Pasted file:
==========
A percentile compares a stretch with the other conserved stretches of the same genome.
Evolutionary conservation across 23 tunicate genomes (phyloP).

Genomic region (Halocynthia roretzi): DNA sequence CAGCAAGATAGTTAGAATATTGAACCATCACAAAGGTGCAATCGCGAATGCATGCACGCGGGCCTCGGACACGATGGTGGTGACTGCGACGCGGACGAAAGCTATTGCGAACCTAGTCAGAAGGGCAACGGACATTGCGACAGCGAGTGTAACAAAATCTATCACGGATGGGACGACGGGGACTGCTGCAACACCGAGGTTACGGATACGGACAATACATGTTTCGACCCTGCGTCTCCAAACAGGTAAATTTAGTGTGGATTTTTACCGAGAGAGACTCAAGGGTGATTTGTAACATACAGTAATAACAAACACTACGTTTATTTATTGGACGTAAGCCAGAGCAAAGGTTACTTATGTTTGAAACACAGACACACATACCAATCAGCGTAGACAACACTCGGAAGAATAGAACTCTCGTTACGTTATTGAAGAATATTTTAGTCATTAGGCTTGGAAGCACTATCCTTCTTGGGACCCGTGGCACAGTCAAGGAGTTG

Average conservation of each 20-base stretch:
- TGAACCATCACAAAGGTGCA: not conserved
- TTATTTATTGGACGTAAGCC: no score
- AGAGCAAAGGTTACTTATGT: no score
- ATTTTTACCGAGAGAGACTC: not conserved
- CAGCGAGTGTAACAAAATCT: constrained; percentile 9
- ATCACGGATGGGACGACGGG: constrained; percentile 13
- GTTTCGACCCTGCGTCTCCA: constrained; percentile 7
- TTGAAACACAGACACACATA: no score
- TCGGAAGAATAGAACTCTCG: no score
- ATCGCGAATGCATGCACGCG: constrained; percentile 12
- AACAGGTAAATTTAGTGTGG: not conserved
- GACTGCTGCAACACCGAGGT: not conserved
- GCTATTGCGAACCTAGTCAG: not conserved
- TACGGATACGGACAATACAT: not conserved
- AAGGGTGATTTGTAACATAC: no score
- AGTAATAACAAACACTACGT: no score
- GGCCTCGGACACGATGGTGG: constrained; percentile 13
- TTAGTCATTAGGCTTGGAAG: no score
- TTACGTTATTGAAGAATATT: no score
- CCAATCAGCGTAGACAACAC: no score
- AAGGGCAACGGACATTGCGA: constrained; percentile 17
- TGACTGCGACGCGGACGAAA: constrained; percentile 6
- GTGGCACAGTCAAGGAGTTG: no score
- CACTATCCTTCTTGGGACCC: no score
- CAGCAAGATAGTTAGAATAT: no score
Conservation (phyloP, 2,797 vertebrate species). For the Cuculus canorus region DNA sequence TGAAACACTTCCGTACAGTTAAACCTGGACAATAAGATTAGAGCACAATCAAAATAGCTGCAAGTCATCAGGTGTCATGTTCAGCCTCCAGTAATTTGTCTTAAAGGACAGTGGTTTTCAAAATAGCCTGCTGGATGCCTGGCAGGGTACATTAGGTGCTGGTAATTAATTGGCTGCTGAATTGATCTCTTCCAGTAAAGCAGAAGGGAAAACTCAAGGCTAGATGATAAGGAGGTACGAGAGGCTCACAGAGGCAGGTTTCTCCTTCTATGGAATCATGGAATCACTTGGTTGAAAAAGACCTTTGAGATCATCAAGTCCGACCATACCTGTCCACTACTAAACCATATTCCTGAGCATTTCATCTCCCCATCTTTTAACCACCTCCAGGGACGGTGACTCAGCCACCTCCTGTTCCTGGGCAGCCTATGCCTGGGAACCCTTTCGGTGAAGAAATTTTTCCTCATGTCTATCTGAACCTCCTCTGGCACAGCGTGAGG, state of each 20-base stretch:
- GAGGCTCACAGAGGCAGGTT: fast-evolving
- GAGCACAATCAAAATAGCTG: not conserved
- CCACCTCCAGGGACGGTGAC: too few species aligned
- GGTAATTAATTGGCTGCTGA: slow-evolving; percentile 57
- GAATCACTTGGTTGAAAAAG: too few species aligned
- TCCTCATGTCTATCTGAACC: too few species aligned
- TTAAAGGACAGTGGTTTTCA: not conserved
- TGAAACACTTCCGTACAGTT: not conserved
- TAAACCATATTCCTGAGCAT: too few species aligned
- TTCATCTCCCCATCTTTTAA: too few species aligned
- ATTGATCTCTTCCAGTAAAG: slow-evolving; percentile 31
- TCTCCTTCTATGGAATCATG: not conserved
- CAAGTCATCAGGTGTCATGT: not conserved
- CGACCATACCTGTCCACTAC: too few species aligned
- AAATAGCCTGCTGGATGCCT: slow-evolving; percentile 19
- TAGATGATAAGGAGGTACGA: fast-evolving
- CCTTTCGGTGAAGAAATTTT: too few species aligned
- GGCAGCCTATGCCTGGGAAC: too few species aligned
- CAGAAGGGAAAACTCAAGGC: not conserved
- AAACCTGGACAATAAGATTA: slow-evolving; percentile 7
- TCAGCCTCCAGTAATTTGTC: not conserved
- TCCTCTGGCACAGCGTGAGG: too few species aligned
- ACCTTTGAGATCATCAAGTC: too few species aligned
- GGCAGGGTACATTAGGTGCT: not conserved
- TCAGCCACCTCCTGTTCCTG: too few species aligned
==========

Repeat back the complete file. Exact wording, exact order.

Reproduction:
A percentile compares a stretch with the other conserved stretches of the same genome.
Evolutionary conservation across 23 tunicate genomes (phyloP).

Genomic region (Halocynthia roretzi): DNA sequence CAGCAAGATAGTTAGAATATTGAACCATCACAAAGGTGCAATCGCGAATGCATGCACGCGGGCCTCGGACACGATGGTGGTGACTGCGACGCGGACGAAAGCTATTGCGAACCTAGTCAGAAGGGCAACGGACATTGCGACAGCGAGTGTAACAAAATCTATCACGGATGGGACGACGGGGACTGCTGCAACACCGAGGTTACGGATACGGACAATACATGTTTCGACCCTGCGTCTCCAAACAGGTAAATTTAGTGTGGATTTTTACCGAGAGAGACTCAAGGGTGATTTGTAACATACAGTAATAACAAACACTACGTTTATTTATTGGACGTAAGCCAGAGCAAAGGTTACTTATGTTTGAAACACAGACACACATACCAATCAGCGTAGACAACACTCGGAAGAATAGAACTCTCGTTACGTTATTGAAGAATATTTTAGTCATTAGGCTTGGAAGCACTATCCTTCTTGGGACCCGTGGCACAGTCAAGGAGTTG

Average conservation of each 20-base stretch:
- TGAACCATCACAAAGGTGCA: not conserved
- TTATTTATTGGACGTAAGCC: no score
- AGAGCAAAGGTTACTTATGT: no score
- ATTTTTACCGAGAGAGACTC: not conserved
- CAGCGAGTGTAACAAAATCT: constrained; percentile 9
- ATCACGGATGGGACGACGGG: constrained; percentile 13
- GTTTCGACCCTGCGTCTCCA: constrained; percentile 7
- TTGAAACACAGACACACATA: no score
- TCGGAAGAATAGAACTCTCG: no score
- ATCGCGAATGCATGCACGCG: constrained; percentile 12
- AACAGGTAAATTTAGTGTGG: not conserved
- GACTGCTGCAACACCGAGGT: not conserved
- GCTATTGCGAACCTAGTCAG: not conserved
- TACGGATACGGACAATACAT: not conserved
- AAGGGTGATTTGTAACATAC: no score
- AGTAATAACAAACACTACGT: no score
- GGCCTCGGACACGATGGTGG: constrained; percentile 13
- TTAGTCATTAGGCTTGGAAG: no score
- TTACGTTATTGAAGAATATT: no score
- CCAATCAGCGTAGACAACAC: no score
- AAGGGCAACGGACATTGCGA: constrained; percentile 17
- TGACTGCGACGCGGACGAAA: constrained; percentile 6
- GTGGCACAGTCAAGGAGTTG: no score
- CACTATCCTTCTTGGGACCC: no score
- CAGCAAGATAGTTAGAATAT: no score
Conservation (phyloP, 2,797 vertebrate species). For the Cuculus canorus region DNA sequence TGAAACACTTCCGTACAGTTAAACCTGGACAATAAGATTAGAGCACAATCAAAATAGCTGCAAGTCATCAGGTGTCATGTTCAGCCTCCAGTAATTTGTCTTAAAGGACAGTGGTTTTCAAAATAGCCTGCTGGATGCCTGGCAGGGTACATTAGGTGCTGGTAATTAATTGGCTGCTGAATTGATCTCTTCCAGTAAAGCAGAAGGGAAAACTCAAGGCTAGATGATAAGGAGGTACGAGAGGCTCACAGAGGCAGGTTTCTCCTTCTATGGAATCATGGAATCACTTGGTTGAAAAAGACCTTTGAGATCATCAAGTCCGACCATACCTGTCCACTACTAAACCATATTCCTGAGCATTTCATCTCCCCATCTTTTAACCACCTCCAGGGACGGTGACTCAGCCACCTCCTGTTCCTGGGCAGCCTATGCCTGGGAACCCTTTCGGTGAAGAAATTTTTCCTCATGTCTATCTGAACCTCCTCTGGCACAGCGTGAGG, state of each 20-base stretch:
- GAGGCTCACAGAGGCAGGTT: fast-evolving
- GAGCACAATCAAAATAGCTG: not conserved
- CCACCTCCAGGGACGGTGAC: too few species aligned
- GGTAATTAATTGGCTGCTGA: slow-evolving; percentile 57
- GAATCACTTGGTTGAAAAAG: too few species aligned
- TCCTCATGTCTATCTGAACC: too few species aligned
- TTAAAGGACAGTGGTTTTCA: not conserved
- TGAAACACTTCCGTACAGTT: not conserved
- TAAACCATATTCCTGAGCAT: too few species aligned
- TTCATCTCCCCATCTTTTAA: too few species aligned
- ATTGATCTCTTCCAGTAAAG: slow-evolving; percentile 31
- TCTCCTTCTATGGAATCATG: not conserved
- CAAGTCATCAGGTGTCATGT: not conserved
- CGACCATACCTGTCCACTAC: too few species aligned
- AAATAGCCTGCTGGATGCCT: slow-evolving; percentile 19
- TAGATGATAAGGAGGTACGA: fast-evolving
- CCTTTCGGTGAAGAAATTTT: too few species aligned
- GGCAGCCTATGCCTGGGAAC: too few species aligned
- CAGAAGGGAAAACTCAAGGC: not conserved
- AAACCTGGACAATAAGATTA: slow-evolving; percentile 7
- TCAGCCTCCAGTAATTTGTC: not conserved
- TCCTCTGGCACAGCGTGAGG: too few species aligned
- ACCTTTGAGATCATCAAGTC: too few species aligned
- GGCAGGGTACATTAGGTGCT: not conserved
- TCAGCCACCTCCTGTTCCTG: too few species aligned